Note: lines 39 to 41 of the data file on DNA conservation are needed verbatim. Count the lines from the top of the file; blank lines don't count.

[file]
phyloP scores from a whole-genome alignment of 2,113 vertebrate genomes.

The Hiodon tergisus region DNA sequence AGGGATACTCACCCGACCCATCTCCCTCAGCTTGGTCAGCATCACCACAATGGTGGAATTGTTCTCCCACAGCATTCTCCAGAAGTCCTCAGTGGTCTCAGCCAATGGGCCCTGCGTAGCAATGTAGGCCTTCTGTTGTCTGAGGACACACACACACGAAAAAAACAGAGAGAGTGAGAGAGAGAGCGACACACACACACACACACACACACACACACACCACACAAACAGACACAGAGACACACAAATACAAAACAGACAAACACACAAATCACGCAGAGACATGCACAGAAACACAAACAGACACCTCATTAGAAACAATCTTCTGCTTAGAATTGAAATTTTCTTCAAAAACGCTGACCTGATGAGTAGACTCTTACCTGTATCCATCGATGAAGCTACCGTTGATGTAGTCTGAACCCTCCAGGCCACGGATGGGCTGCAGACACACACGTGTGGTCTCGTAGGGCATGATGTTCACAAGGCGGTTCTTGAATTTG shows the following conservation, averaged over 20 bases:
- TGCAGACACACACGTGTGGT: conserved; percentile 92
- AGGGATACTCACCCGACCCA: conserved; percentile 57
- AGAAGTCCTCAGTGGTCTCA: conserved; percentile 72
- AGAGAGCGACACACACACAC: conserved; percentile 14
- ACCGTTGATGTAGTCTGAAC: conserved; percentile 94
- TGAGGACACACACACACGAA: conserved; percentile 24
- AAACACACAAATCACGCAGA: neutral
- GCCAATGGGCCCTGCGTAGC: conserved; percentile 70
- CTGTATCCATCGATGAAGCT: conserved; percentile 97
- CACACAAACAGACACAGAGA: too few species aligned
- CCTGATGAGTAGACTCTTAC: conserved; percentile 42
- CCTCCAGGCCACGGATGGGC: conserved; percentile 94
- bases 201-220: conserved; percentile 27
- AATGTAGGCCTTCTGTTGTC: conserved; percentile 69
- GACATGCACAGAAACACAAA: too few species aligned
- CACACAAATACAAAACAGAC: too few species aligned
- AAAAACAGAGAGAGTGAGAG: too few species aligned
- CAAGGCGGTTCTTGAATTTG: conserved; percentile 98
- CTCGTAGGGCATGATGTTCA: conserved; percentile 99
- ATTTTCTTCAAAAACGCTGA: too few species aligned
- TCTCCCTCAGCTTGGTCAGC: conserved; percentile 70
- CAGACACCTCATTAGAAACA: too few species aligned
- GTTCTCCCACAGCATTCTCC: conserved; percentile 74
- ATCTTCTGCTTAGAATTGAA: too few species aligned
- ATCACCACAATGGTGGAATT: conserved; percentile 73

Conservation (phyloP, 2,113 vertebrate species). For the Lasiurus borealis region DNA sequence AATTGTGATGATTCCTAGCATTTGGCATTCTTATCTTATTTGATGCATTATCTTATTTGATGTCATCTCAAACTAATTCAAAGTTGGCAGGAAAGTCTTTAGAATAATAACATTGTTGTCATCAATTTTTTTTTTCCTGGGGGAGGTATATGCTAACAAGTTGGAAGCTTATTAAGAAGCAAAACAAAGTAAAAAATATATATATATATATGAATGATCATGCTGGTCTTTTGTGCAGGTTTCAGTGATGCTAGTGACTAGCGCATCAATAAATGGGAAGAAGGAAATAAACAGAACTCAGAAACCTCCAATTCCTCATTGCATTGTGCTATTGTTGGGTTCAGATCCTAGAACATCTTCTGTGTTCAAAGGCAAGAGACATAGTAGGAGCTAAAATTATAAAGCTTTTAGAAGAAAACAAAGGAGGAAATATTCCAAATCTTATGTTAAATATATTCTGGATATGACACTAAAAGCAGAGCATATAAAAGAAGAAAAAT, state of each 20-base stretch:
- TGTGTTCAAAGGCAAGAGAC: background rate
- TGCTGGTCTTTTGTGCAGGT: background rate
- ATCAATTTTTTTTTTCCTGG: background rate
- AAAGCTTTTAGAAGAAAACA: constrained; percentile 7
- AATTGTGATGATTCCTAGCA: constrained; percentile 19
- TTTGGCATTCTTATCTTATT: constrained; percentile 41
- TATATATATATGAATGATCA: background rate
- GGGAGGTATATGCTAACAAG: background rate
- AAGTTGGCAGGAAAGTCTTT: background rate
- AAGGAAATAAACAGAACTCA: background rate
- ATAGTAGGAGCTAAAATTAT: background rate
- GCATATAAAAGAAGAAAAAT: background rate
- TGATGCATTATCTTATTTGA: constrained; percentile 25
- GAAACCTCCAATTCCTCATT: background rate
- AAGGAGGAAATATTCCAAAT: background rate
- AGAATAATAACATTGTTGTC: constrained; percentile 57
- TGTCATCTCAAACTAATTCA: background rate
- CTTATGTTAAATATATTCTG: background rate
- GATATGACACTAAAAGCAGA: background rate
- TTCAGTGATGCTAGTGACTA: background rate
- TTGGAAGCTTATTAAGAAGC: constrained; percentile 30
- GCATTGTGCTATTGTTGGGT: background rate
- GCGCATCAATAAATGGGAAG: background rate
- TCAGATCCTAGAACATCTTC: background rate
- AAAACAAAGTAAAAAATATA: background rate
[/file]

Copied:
- ATAGTAGGAGCTAAAATTAT: background rate
- GCATATAAAAGAAGAAAAAT: background rate
- TGATGCATTATCTTATTTGA: constrained; percentile 25